Last month, Pope Francis announced that in 2015 he will be releasing an ‘Encyclical” on climate change, which provides instructions on how people should take action. Last week, the news came that, according to NASA, 2014 was the hottest year on record as scientists affirm that each decade global temperatures increase in tandem with the increase in emissions of greenhouse gases. On Tuesday, during the State of the Union, President Obama declared that climate change is the biggest challenge to future generations. Yesterday at the World Economic Forum in Davos, Switzerland, Pharrell Williams and AL Gore announced a second round of Live Earth Concerts to occur on all 7 continents this year to raise awareness on climate change.
The world is beginning to acknowledge the urgent action we must take on climate change.
Over the years we’ve seen increase in heat waves, droughts, extreme weather, sea levels, and, though we are all impacted, it is the most vulnerable communities and countries who are bearing the brunt of the effects. While we work to stem the tide of climate change, we must adapt to the clear and present danger of climate change by building individual and community resilience.
What constitutes strengthening resilience through equitable adaptation planning? How do we assess the context comprehensively so that effective methods are designed? To be able to declare that community resilience has been achieved, we must develop systems that address the needs and provide protection for those most vulnerable and marginalized.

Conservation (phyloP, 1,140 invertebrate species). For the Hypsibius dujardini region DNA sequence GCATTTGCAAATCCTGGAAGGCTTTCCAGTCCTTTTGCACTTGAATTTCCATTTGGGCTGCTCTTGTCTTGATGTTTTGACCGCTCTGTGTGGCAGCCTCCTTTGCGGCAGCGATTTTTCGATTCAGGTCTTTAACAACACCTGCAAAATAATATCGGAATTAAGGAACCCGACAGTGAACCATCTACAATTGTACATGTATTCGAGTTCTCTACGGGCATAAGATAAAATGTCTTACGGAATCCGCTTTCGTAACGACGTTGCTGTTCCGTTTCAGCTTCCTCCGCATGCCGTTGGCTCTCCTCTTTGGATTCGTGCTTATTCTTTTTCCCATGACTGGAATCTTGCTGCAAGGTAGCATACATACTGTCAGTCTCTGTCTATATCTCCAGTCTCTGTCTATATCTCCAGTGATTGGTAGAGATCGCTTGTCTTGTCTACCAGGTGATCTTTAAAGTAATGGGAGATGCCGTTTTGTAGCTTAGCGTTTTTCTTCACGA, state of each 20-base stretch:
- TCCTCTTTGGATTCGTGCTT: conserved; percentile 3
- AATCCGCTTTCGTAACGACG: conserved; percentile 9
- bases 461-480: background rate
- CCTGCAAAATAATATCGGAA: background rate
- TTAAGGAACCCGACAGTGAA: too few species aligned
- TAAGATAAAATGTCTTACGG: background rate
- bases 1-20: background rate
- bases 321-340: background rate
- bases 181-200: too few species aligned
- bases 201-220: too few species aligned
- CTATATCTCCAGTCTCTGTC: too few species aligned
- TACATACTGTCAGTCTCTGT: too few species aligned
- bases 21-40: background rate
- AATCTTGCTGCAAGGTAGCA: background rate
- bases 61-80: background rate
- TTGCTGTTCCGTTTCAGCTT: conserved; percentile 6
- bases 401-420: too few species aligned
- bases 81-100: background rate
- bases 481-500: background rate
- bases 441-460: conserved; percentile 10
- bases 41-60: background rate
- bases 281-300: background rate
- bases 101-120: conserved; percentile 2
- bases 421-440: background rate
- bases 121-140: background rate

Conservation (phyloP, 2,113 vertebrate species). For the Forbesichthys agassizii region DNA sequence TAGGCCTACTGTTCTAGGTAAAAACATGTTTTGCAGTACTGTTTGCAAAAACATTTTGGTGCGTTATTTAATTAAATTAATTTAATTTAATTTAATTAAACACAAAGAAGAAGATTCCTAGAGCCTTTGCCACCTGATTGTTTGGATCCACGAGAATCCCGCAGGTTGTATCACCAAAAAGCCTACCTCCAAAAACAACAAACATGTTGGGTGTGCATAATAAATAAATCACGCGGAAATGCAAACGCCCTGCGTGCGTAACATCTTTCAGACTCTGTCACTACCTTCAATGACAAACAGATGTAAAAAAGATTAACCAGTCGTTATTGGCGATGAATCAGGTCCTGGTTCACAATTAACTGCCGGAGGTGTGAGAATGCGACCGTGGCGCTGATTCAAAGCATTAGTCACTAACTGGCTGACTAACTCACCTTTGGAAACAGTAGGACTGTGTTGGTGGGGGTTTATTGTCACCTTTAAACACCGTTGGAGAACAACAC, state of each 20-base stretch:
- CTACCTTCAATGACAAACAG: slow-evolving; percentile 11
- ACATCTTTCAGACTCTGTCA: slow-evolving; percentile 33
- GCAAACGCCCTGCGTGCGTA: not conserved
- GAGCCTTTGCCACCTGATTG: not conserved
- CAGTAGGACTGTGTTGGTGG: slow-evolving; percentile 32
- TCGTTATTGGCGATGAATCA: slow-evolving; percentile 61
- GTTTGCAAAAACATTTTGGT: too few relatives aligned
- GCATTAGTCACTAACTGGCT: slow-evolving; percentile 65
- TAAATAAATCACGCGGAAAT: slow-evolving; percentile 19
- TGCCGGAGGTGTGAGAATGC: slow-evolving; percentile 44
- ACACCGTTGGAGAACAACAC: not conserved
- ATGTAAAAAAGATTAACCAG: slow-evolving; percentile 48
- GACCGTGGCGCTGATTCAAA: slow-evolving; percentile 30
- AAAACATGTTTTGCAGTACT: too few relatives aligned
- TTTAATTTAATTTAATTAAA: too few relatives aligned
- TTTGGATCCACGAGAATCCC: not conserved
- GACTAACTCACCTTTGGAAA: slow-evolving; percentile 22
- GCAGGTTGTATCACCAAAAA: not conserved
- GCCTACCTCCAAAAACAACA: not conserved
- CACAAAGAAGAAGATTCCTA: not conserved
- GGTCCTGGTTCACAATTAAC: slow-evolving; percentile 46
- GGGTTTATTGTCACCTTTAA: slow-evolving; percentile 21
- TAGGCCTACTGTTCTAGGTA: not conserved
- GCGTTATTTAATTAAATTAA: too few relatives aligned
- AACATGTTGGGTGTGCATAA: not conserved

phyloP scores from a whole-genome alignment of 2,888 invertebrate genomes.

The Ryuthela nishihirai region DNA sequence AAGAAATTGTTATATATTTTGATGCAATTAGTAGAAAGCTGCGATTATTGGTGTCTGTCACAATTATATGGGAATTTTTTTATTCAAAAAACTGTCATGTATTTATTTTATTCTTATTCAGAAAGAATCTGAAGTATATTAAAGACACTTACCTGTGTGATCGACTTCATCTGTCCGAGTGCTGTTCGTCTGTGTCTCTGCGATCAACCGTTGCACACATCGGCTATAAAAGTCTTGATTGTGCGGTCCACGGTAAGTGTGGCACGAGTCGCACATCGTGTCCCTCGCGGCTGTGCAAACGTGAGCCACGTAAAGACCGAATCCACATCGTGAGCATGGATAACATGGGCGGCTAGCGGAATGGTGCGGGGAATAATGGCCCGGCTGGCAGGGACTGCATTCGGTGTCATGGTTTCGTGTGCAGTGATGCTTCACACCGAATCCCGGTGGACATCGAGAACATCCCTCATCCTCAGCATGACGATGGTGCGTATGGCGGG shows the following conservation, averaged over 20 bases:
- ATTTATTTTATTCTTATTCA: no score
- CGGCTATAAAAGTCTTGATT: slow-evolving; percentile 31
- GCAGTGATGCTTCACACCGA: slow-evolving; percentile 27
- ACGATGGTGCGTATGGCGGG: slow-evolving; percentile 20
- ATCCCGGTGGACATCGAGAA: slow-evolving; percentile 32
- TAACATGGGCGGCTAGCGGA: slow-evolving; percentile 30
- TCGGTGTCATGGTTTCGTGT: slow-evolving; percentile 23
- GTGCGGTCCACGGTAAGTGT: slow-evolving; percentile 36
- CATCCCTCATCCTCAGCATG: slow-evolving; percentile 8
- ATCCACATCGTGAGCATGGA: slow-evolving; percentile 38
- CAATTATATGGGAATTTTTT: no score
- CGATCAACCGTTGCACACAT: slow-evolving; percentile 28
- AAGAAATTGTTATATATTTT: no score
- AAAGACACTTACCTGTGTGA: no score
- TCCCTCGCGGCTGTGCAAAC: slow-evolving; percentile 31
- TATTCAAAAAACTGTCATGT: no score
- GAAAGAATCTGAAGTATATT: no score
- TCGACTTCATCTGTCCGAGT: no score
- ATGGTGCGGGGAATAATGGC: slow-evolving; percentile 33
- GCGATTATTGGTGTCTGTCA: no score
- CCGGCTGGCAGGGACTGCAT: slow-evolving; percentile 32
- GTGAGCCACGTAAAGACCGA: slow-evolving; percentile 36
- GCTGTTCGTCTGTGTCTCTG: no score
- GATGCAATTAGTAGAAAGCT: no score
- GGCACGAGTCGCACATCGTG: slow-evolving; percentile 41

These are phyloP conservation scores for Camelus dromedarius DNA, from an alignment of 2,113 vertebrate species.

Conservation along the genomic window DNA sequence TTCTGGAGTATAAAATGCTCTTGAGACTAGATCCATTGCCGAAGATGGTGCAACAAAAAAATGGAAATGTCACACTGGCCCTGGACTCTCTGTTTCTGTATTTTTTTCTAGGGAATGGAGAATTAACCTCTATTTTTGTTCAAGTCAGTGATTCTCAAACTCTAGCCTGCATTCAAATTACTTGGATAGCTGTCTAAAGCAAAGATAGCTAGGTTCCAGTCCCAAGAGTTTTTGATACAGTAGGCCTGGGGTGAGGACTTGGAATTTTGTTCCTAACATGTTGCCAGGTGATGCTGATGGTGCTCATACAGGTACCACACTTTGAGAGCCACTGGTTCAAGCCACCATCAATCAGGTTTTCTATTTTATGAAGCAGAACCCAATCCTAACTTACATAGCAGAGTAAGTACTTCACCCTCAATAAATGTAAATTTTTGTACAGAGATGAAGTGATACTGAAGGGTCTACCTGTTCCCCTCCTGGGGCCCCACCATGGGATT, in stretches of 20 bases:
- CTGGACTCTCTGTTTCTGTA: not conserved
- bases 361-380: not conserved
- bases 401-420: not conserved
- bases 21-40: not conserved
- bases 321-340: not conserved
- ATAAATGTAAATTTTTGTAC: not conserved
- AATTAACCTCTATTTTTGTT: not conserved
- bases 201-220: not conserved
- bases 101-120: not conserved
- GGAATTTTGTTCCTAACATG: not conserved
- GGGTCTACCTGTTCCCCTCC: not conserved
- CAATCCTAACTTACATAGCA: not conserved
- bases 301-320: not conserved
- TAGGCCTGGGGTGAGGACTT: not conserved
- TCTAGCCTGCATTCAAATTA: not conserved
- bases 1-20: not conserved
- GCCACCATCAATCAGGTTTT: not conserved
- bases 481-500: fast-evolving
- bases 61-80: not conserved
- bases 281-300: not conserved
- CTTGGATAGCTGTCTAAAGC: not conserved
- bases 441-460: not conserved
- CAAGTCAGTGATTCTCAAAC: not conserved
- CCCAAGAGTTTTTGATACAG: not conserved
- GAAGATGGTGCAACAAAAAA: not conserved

What about the elderly woman who has a physical disability, has no private vehicle, lives in a flood plain, and has no homeowner’s insurance? What infrastructure and other improvements are we implementing that will effectively strengthen her resilience to the next disaster? What about the African American child with asthma who lives next to a coal plant? What will we do to strengthen his resilience as he faces the next heat wave which concentrates pollution, activates his asthma, and jeopardizes his life? How do we make sure he has access for emergency health needs while working on the political context that allows 68% of African Americans to be situated near these facilities?
As a conversation-starter for deepening work around incorporating intersectionality in equitable adaptation planning, we have developed a sample list of indicators/measures of vulnerability and resilience in terms of infrastructure, community/population characteristics, systems, policies, programs/services, protocols, and governance/decision making. The indicators span the impacts of climate change including shifts in agricultural yields, sea level rise, and extreme weather.
The aim is for city planners, community organizations, elected officials, and others to consider these equity based indicators of resilience as they design adaptation plans.
Read the report here.